Folate is a B vitamin required by the body for multiple normal functions. Along with other B vitamins such as B6 and B12, folate is important in sustaining our DNA. Eating a healthy diet that includes the right amount of folate may be an important factor in lowering risk of breast cancer, particularly in young women. Read more
The nutrition world is constantly buzzing with new trends and the latest and greatest “it” diet or food–many of which aren’t backed by sound nutritional evidence. Separating the trends from the facts is a big part of my job as a registered dietitian. Here are a few thoughts on some of the latest newsmakers and trends of 2015:
Research continues to point to an increasingly important role the gut plays in our overall well-being. Probiotics have been shown to help relieve gastrointestinal symptoms (think bloating, constipation and diarrhea), environmental allergic reactions and may even reduce the severity of cold and flu symptoms. From fermented foods and drinks (kimchi or kombucha, anyone?) to our favorite yogurt standbys, keeping our intestines happy should be a priority this year. Read more
It’s that time of year again—brisk temperatures, festive décor, holiday parties. While it’s often something we look forward to for months, the time from Thanksgiving to New Years also means being faced with seasonal treats, big meals and fancy cocktails that can make it difficult to maintain a healthy diet. According to recent research, the average American may gain 1-2 pounds this time of year, which can be tough to lose once we put away our party hats and winter sets in. The good news is that keeping up your healthy habits through the holidays and avoiding weight gain doesn’t mean depriving yourself of things you love. Here are our tips for having a happy and healthy holiday season:
Brussel sprouts have a history of under appreciation, being boiled or steamed to an olive colored mush and strongly eliciting smells of sulfur. Over the past few years, however, they’ve taken a turn in the eyes of the public and have become a favorite of foodies, bloggers, and some of the best restaurants in NYC. This is good news for the health minded and flavor-seeking alike!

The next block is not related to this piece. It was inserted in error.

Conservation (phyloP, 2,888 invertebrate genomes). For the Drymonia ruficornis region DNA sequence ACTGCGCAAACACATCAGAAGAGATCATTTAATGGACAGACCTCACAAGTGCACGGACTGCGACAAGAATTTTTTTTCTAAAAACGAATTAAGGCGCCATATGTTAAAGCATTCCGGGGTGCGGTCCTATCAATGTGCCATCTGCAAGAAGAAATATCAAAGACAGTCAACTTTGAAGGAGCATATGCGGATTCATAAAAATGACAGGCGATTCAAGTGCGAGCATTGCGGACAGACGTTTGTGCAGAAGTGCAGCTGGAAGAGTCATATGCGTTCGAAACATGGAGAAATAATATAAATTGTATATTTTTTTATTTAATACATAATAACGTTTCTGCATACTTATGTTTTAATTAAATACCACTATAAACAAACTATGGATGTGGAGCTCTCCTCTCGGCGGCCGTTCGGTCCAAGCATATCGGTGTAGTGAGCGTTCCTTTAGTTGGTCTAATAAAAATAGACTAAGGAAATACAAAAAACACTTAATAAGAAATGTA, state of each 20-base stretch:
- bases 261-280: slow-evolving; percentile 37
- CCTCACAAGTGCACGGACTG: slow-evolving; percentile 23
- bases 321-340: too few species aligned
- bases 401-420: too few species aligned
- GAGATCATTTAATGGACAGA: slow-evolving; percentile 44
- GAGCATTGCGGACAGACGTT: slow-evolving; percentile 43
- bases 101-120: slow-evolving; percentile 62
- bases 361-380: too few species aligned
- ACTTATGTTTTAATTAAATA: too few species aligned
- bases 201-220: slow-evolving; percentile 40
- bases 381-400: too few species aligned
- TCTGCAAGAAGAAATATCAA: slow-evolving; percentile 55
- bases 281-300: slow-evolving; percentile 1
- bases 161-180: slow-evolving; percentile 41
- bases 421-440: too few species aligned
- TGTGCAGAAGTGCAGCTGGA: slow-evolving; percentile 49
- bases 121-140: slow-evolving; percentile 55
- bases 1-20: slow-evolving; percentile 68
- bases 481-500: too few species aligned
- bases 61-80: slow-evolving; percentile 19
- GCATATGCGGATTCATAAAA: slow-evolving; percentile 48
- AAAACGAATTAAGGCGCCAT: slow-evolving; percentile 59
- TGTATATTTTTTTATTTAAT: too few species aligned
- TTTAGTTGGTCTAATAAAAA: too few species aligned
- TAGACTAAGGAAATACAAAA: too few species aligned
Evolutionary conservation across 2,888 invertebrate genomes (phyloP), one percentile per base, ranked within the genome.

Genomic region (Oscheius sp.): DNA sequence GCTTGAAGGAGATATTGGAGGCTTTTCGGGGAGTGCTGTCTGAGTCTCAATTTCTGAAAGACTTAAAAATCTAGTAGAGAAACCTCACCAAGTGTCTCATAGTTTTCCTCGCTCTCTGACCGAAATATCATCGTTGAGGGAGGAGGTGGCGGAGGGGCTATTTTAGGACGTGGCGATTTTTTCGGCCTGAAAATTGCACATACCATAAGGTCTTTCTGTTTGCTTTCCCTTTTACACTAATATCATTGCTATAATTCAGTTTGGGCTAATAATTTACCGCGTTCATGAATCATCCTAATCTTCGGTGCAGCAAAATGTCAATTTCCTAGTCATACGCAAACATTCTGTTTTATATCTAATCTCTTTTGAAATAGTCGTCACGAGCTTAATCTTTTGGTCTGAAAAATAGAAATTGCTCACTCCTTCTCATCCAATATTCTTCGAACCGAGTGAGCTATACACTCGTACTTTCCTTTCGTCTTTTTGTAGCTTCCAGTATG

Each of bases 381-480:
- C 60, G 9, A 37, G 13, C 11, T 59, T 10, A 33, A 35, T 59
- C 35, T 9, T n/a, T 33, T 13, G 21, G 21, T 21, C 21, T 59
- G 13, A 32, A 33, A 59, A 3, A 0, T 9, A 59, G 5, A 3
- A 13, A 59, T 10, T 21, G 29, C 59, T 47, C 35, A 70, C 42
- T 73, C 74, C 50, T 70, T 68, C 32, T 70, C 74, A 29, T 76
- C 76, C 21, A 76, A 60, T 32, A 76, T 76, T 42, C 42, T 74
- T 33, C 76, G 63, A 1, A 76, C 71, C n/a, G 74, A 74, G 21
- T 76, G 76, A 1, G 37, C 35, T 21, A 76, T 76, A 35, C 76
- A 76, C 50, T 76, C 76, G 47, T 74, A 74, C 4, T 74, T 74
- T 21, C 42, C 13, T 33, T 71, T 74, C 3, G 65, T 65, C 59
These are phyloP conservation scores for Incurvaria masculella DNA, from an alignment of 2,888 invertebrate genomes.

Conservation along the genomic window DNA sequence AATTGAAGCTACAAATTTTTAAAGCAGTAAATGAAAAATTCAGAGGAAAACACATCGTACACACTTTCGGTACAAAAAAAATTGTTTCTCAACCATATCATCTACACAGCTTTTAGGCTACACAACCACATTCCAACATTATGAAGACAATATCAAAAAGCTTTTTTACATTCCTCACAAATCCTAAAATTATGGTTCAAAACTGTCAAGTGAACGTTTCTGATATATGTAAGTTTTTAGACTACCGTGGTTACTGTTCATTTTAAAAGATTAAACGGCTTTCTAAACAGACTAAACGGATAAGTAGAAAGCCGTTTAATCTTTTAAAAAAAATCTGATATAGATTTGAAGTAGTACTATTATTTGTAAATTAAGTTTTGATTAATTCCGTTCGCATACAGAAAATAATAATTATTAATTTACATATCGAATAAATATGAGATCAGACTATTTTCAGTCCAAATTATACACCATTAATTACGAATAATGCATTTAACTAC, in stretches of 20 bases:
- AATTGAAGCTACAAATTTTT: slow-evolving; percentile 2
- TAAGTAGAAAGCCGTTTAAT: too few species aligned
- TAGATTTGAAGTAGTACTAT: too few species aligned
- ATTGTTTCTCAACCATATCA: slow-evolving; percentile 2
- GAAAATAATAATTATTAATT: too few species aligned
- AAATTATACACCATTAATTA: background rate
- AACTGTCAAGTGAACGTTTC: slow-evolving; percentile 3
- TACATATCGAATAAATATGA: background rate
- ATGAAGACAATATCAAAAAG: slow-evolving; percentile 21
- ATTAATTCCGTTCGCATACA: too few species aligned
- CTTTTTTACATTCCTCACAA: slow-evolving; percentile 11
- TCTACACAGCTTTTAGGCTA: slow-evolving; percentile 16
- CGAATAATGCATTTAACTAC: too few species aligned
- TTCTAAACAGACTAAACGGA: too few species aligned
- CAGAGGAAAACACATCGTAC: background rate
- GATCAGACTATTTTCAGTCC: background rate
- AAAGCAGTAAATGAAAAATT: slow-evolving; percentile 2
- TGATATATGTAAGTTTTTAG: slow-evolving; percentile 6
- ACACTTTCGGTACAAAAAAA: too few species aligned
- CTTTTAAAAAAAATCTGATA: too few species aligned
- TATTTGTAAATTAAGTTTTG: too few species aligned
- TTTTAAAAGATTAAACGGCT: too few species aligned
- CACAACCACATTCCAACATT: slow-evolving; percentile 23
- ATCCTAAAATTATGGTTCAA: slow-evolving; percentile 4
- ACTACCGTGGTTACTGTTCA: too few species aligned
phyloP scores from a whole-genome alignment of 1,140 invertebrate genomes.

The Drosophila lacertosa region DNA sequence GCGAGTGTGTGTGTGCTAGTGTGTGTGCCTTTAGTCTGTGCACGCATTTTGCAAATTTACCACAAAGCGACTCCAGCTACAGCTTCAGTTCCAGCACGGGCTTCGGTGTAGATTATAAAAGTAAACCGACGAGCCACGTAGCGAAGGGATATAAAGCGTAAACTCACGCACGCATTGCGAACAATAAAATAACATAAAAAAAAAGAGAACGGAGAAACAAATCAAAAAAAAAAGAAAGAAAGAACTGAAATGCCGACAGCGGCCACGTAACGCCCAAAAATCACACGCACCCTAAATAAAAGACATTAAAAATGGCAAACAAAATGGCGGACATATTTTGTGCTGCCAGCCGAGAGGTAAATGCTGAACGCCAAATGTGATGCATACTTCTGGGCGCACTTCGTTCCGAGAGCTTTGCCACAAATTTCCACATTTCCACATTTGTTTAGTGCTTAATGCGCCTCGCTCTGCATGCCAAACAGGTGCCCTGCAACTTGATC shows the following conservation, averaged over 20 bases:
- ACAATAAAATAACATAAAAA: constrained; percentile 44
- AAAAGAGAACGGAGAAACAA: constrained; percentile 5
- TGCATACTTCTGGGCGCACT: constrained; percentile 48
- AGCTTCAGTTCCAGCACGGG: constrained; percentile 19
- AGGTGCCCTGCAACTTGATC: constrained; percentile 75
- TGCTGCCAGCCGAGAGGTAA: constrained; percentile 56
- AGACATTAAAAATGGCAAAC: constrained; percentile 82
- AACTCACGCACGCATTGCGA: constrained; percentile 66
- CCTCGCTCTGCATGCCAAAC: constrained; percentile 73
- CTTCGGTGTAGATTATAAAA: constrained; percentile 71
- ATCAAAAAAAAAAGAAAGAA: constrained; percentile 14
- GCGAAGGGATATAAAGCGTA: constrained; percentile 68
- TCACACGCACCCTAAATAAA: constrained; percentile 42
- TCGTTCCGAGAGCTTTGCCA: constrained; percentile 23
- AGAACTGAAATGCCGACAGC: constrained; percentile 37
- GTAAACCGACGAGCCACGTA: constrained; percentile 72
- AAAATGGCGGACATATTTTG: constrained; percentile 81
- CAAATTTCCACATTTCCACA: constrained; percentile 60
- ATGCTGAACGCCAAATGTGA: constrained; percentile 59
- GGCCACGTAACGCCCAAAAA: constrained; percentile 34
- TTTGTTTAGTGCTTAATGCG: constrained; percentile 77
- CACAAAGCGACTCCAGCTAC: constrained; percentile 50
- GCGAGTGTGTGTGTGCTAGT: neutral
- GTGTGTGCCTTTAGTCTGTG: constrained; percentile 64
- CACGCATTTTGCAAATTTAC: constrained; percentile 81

Allium vegetables comprise approximately 500 species, the most common including onions, leeks, garlic, chives, and shallots. They have been valued throughout history for their flavor as well as their medicinal properties. Rich in health-promoting flavanols and organosulfur compounds, alliums have increasingly attracted the interest of the medical community for their potential to play a part in preventing cancer.
The low FODMAP diet may sound like yet another gimmicky weight loss plan to many of you, but it’s actually a science-backed regimen aimed at alleviating symptoms of irritable bowel syndrome (IBS). Developed by Australian researchers, the efficacy of the low FODMAP diet for IBS is supported by encouraging studies in numerous medical journals, and has increasingly become the go-to dietary intervention for this highly prevalent condition.
Don’t just take a Weight-and-See approach to losing pounds in 2013. Two-thirds of adult Americans are overweight and one-third are obese. Tip: Exert portion control. A single portion should fit on your palm; a restaurant meal is usually the size of multiple portions. Here are more weight management tips from expert Dr. Robert Yanagisawa. Read more at http://ow.ly/gupUd